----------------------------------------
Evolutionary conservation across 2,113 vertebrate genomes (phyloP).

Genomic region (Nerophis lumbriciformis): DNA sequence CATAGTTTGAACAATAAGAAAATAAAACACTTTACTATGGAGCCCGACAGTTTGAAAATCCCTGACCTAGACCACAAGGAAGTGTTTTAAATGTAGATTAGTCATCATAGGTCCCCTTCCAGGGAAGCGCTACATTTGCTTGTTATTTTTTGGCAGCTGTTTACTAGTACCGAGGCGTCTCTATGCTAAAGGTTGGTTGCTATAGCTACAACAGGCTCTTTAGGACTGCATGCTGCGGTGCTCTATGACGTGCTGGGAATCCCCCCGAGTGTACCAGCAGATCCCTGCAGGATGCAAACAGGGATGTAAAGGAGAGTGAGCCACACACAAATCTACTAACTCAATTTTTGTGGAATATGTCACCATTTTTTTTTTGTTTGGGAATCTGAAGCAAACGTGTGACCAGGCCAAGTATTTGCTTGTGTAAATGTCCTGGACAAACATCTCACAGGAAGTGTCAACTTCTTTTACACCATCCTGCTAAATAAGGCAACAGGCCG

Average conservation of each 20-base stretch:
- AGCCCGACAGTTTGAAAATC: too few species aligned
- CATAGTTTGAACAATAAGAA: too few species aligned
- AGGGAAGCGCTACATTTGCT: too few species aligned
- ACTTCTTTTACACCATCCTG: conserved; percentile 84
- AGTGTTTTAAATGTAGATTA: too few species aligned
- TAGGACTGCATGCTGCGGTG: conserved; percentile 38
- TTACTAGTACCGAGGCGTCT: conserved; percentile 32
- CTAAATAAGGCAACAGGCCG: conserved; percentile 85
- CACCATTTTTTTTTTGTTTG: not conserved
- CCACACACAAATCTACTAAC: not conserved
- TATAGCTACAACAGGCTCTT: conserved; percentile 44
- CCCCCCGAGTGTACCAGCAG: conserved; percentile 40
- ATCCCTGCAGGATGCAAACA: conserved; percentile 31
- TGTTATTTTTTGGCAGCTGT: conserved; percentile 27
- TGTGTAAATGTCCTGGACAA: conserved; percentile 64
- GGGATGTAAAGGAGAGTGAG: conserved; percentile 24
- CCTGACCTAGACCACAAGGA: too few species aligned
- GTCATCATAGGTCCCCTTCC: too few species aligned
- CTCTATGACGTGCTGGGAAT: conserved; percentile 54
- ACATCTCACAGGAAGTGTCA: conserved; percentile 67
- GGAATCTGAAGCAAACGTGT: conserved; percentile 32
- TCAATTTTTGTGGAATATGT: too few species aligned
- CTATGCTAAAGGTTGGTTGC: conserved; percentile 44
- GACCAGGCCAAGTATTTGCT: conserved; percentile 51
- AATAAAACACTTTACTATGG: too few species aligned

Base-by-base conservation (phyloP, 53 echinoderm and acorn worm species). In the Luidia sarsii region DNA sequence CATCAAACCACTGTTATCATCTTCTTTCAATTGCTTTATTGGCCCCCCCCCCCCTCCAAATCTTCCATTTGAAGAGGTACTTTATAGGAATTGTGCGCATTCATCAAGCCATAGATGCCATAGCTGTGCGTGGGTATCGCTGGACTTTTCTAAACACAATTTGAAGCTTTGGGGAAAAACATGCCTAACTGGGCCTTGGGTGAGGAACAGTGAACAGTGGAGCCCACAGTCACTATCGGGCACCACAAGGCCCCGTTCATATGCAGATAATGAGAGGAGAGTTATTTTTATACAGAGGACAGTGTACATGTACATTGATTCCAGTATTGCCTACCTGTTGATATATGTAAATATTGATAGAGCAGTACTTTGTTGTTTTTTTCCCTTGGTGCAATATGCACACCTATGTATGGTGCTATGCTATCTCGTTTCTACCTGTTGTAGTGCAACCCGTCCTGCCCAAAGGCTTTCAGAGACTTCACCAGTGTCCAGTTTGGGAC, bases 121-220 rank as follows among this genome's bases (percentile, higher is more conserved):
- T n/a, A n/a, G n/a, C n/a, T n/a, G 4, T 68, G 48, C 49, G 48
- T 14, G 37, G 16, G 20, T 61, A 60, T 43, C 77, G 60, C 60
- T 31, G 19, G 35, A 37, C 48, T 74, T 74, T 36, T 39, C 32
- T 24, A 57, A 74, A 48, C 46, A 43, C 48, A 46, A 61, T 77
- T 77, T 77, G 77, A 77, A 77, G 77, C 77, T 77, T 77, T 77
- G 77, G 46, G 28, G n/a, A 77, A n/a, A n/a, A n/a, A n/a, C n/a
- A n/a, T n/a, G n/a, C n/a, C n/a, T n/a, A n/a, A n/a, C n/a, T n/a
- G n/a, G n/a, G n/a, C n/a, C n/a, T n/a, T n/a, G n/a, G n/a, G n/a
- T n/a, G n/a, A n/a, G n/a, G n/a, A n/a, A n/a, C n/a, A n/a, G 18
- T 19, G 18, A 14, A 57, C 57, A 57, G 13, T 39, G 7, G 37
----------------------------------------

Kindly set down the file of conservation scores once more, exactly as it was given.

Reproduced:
Evolutionary conservation across 2,113 vertebrate genomes (phyloP).

Genomic region (Nerophis lumbriciformis): DNA sequence CATAGTTTGAACAATAAGAAAATAAAACACTTTACTATGGAGCCCGACAGTTTGAAAATCCCTGACCTAGACCACAAGGAAGTGTTTTAAATGTAGATTAGTCATCATAGGTCCCCTTCCAGGGAAGCGCTACATTTGCTTGTTATTTTTTGGCAGCTGTTTACTAGTACCGAGGCGTCTCTATGCTAAAGGTTGGTTGCTATAGCTACAACAGGCTCTTTAGGACTGCATGCTGCGGTGCTCTATGACGTGCTGGGAATCCCCCCGAGTGTACCAGCAGATCCCTGCAGGATGCAAACAGGGATGTAAAGGAGAGTGAGCCACACACAAATCTACTAACTCAATTTTTGTGGAATATGTCACCATTTTTTTTTTGTTTGGGAATCTGAAGCAAACGTGTGACCAGGCCAAGTATTTGCTTGTGTAAATGTCCTGGACAAACATCTCACAGGAAGTGTCAACTTCTTTTACACCATCCTGCTAAATAAGGCAACAGGCCG

Average conservation of each 20-base stretch:
- AGCCCGACAGTTTGAAAATC: too few species aligned
- CATAGTTTGAACAATAAGAA: too few species aligned
- AGGGAAGCGCTACATTTGCT: too few species aligned
- ACTTCTTTTACACCATCCTG: conserved; percentile 84
- AGTGTTTTAAATGTAGATTA: too few species aligned
- TAGGACTGCATGCTGCGGTG: conserved; percentile 38
- TTACTAGTACCGAGGCGTCT: conserved; percentile 32
- CTAAATAAGGCAACAGGCCG: conserved; percentile 85
- CACCATTTTTTTTTTGTTTG: not conserved
- CCACACACAAATCTACTAAC: not conserved
- TATAGCTACAACAGGCTCTT: conserved; percentile 44
- CCCCCCGAGTGTACCAGCAG: conserved; percentile 40
- ATCCCTGCAGGATGCAAACA: conserved; percentile 31
- TGTTATTTTTTGGCAGCTGT: conserved; percentile 27
- TGTGTAAATGTCCTGGACAA: conserved; percentile 64
- GGGATGTAAAGGAGAGTGAG: conserved; percentile 24
- CCTGACCTAGACCACAAGGA: too few species aligned
- GTCATCATAGGTCCCCTTCC: too few species aligned
- CTCTATGACGTGCTGGGAAT: conserved; percentile 54
- ACATCTCACAGGAAGTGTCA: conserved; percentile 67
- GGAATCTGAAGCAAACGTGT: conserved; percentile 32
- TCAATTTTTGTGGAATATGT: too few species aligned
- CTATGCTAAAGGTTGGTTGC: conserved; percentile 44
- GACCAGGCCAAGTATTTGCT: conserved; percentile 51
- AATAAAACACTTTACTATGG: too few species aligned

Base-by-base conservation (phyloP, 53 echinoderm and acorn worm species). In the Luidia sarsii region DNA sequence CATCAAACCACTGTTATCATCTTCTTTCAATTGCTTTATTGGCCCCCCCCCCCCTCCAAATCTTCCATTTGAAGAGGTACTTTATAGGAATTGTGCGCATTCATCAAGCCATAGATGCCATAGCTGTGCGTGGGTATCGCTGGACTTTTCTAAACACAATTTGAAGCTTTGGGGAAAAACATGCCTAACTGGGCCTTGGGTGAGGAACAGTGAACAGTGGAGCCCACAGTCACTATCGGGCACCACAAGGCCCCGTTCATATGCAGATAATGAGAGGAGAGTTATTTTTATACAGAGGACAGTGTACATGTACATTGATTCCAGTATTGCCTACCTGTTGATATATGTAAATATTGATAGAGCAGTACTTTGTTGTTTTTTTCCCTTGGTGCAATATGCACACCTATGTATGGTGCTATGCTATCTCGTTTCTACCTGTTGTAGTGCAACCCGTCCTGCCCAAAGGCTTTCAGAGACTTCACCAGTGTCCAGTTTGGGAC, bases 121-220 rank as follows among this genome's bases (percentile, higher is more conserved):
- T n/a, A n/a, G n/a, C n/a, T n/a, G 4, T 68, G 48, C 49, G 48
- T 14, G 37, G 16, G 20, T 61, A 60, T 43, C 77, G 60, C 60
- T 31, G 19, G 35, A 37, C 48, T 74, T 74, T 36, T 39, C 32
- T 24, A 57, A 74, A 48, C 46, A 43, C 48, A 46, A 61, T 77
- T 77, T 77, G 77, A 77, A 77, G 77, C 77, T 77, T 77, T 77
- G 77, G 46, G 28, G n/a, A 77, A n/a, A n/a, A n/a, A n/a, C n/a
- A n/a, T n/a, G n/a, C n/a, C n/a, T n/a, A n/a, A n/a, C n/a, T n/a
- G n/a, G n/a, G n/a, C n/a, C n/a, T n/a, T n/a, G n/a, G n/a, G n/a
- T n/a, G n/a, A n/a, G n/a, G n/a, A n/a, A n/a, C n/a, A n/a, G 18
- T 19, G 18, A 14, A 57, C 57, A 57, G 13, T 39, G 7, G 37